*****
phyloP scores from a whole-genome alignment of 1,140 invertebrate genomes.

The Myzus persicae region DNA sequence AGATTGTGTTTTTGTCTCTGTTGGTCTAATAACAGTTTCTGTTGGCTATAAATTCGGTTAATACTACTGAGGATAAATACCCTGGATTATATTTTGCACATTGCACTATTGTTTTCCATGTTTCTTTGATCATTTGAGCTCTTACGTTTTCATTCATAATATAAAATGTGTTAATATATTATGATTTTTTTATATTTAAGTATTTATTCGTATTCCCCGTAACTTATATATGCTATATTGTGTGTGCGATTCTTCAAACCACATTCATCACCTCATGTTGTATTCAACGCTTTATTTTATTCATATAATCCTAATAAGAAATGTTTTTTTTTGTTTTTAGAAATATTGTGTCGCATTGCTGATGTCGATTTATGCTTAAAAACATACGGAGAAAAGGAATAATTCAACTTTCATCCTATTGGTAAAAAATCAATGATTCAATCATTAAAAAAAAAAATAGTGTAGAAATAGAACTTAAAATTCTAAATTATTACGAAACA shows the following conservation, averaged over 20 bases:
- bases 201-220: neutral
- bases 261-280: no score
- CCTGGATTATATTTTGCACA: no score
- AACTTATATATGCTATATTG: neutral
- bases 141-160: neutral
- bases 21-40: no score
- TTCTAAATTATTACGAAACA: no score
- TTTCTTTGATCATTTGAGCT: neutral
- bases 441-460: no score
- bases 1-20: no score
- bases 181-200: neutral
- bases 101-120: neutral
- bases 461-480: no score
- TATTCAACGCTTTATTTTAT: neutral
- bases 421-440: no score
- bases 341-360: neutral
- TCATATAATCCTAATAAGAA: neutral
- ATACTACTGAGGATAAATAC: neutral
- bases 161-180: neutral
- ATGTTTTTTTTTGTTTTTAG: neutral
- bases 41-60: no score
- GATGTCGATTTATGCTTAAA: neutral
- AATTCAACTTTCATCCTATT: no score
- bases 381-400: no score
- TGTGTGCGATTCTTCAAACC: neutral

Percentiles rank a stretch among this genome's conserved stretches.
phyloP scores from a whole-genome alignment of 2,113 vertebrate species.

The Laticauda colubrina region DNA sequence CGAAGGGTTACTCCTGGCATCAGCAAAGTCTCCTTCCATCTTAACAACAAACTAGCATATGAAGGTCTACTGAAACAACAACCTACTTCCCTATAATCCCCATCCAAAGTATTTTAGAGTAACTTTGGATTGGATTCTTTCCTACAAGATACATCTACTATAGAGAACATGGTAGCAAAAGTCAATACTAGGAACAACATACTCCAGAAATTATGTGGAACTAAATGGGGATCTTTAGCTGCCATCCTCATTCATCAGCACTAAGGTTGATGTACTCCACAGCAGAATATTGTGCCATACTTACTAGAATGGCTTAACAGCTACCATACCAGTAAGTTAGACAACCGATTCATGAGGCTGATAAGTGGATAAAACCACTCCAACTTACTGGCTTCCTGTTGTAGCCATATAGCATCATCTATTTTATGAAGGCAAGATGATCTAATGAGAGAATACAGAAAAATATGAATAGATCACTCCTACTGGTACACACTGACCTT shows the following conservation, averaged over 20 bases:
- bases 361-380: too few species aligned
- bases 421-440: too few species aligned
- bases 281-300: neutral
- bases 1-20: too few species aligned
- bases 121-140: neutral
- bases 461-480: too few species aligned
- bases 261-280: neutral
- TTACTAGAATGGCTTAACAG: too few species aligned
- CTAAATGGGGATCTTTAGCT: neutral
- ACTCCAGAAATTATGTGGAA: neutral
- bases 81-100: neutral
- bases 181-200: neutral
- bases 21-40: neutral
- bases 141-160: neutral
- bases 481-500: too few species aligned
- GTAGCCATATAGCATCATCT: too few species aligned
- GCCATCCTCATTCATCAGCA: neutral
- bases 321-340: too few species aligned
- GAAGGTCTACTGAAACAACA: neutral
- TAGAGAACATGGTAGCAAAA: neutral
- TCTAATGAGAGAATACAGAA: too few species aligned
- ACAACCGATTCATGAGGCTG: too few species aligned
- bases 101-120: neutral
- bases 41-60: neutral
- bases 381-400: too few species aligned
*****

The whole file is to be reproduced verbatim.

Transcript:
phyloP scores from a whole-genome alignment of 1,140 invertebrate genomes.

The Myzus persicae region DNA sequence AGATTGTGTTTTTGTCTCTGTTGGTCTAATAACAGTTTCTGTTGGCTATAAATTCGGTTAATACTACTGAGGATAAATACCCTGGATTATATTTTGCACATTGCACTATTGTTTTCCATGTTTCTTTGATCATTTGAGCTCTTACGTTTTCATTCATAATATAAAATGTGTTAATATATTATGATTTTTTTATATTTAAGTATTTATTCGTATTCCCCGTAACTTATATATGCTATATTGTGTGTGCGATTCTTCAAACCACATTCATCACCTCATGTTGTATTCAACGCTTTATTTTATTCATATAATCCTAATAAGAAATGTTTTTTTTTGTTTTTAGAAATATTGTGTCGCATTGCTGATGTCGATTTATGCTTAAAAACATACGGAGAAAAGGAATAATTCAACTTTCATCCTATTGGTAAAAAATCAATGATTCAATCATTAAAAAAAAAAATAGTGTAGAAATAGAACTTAAAATTCTAAATTATTACGAAACA shows the following conservation, averaged over 20 bases:
- bases 201-220: neutral
- bases 261-280: no score
- CCTGGATTATATTTTGCACA: no score
- AACTTATATATGCTATATTG: neutral
- bases 141-160: neutral
- bases 21-40: no score
- TTCTAAATTATTACGAAACA: no score
- TTTCTTTGATCATTTGAGCT: neutral
- bases 441-460: no score
- bases 1-20: no score
- bases 181-200: neutral
- bases 101-120: neutral
- bases 461-480: no score
- TATTCAACGCTTTATTTTAT: neutral
- bases 421-440: no score
- bases 341-360: neutral
- TCATATAATCCTAATAAGAA: neutral
- ATACTACTGAGGATAAATAC: neutral
- bases 161-180: neutral
- ATGTTTTTTTTTGTTTTTAG: neutral
- bases 41-60: no score
- GATGTCGATTTATGCTTAAA: neutral
- AATTCAACTTTCATCCTATT: no score
- bases 381-400: no score
- TGTGTGCGATTCTTCAAACC: neutral

Percentiles rank a stretch among this genome's conserved stretches.
phyloP scores from a whole-genome alignment of 2,113 vertebrate species.

The Laticauda colubrina region DNA sequence CGAAGGGTTACTCCTGGCATCAGCAAAGTCTCCTTCCATCTTAACAACAAACTAGCATATGAAGGTCTACTGAAACAACAACCTACTTCCCTATAATCCCCATCCAAAGTATTTTAGAGTAACTTTGGATTGGATTCTTTCCTACAAGATACATCTACTATAGAGAACATGGTAGCAAAAGTCAATACTAGGAACAACATACTCCAGAAATTATGTGGAACTAAATGGGGATCTTTAGCTGCCATCCTCATTCATCAGCACTAAGGTTGATGTACTCCACAGCAGAATATTGTGCCATACTTACTAGAATGGCTTAACAGCTACCATACCAGTAAGTTAGACAACCGATTCATGAGGCTGATAAGTGGATAAAACCACTCCAACTTACTGGCTTCCTGTTGTAGCCATATAGCATCATCTATTTTATGAAGGCAAGATGATCTAATGAGAGAATACAGAAAAATATGAATAGATCACTCCTACTGGTACACACTGACCTT shows the following conservation, averaged over 20 bases:
- bases 361-380: too few species aligned
- bases 421-440: too few species aligned
- bases 281-300: neutral
- bases 1-20: too few species aligned
- bases 121-140: neutral
- bases 461-480: too few species aligned
- bases 261-280: neutral
- TTACTAGAATGGCTTAACAG: too few species aligned
- CTAAATGGGGATCTTTAGCT: neutral
- ACTCCAGAAATTATGTGGAA: neutral
- bases 81-100: neutral
- bases 181-200: neutral
- bases 21-40: neutral
- bases 141-160: neutral
- bases 481-500: too few species aligned
- GTAGCCATATAGCATCATCT: too few species aligned
- GCCATCCTCATTCATCAGCA: neutral
- bases 321-340: too few species aligned
- GAAGGTCTACTGAAACAACA: neutral
- TAGAGAACATGGTAGCAAAA: neutral
- TCTAATGAGAGAATACAGAA: too few species aligned
- ACAACCGATTCATGAGGCTG: too few species aligned
- bases 101-120: neutral
- bases 41-60: neutral
- bases 381-400: too few species aligned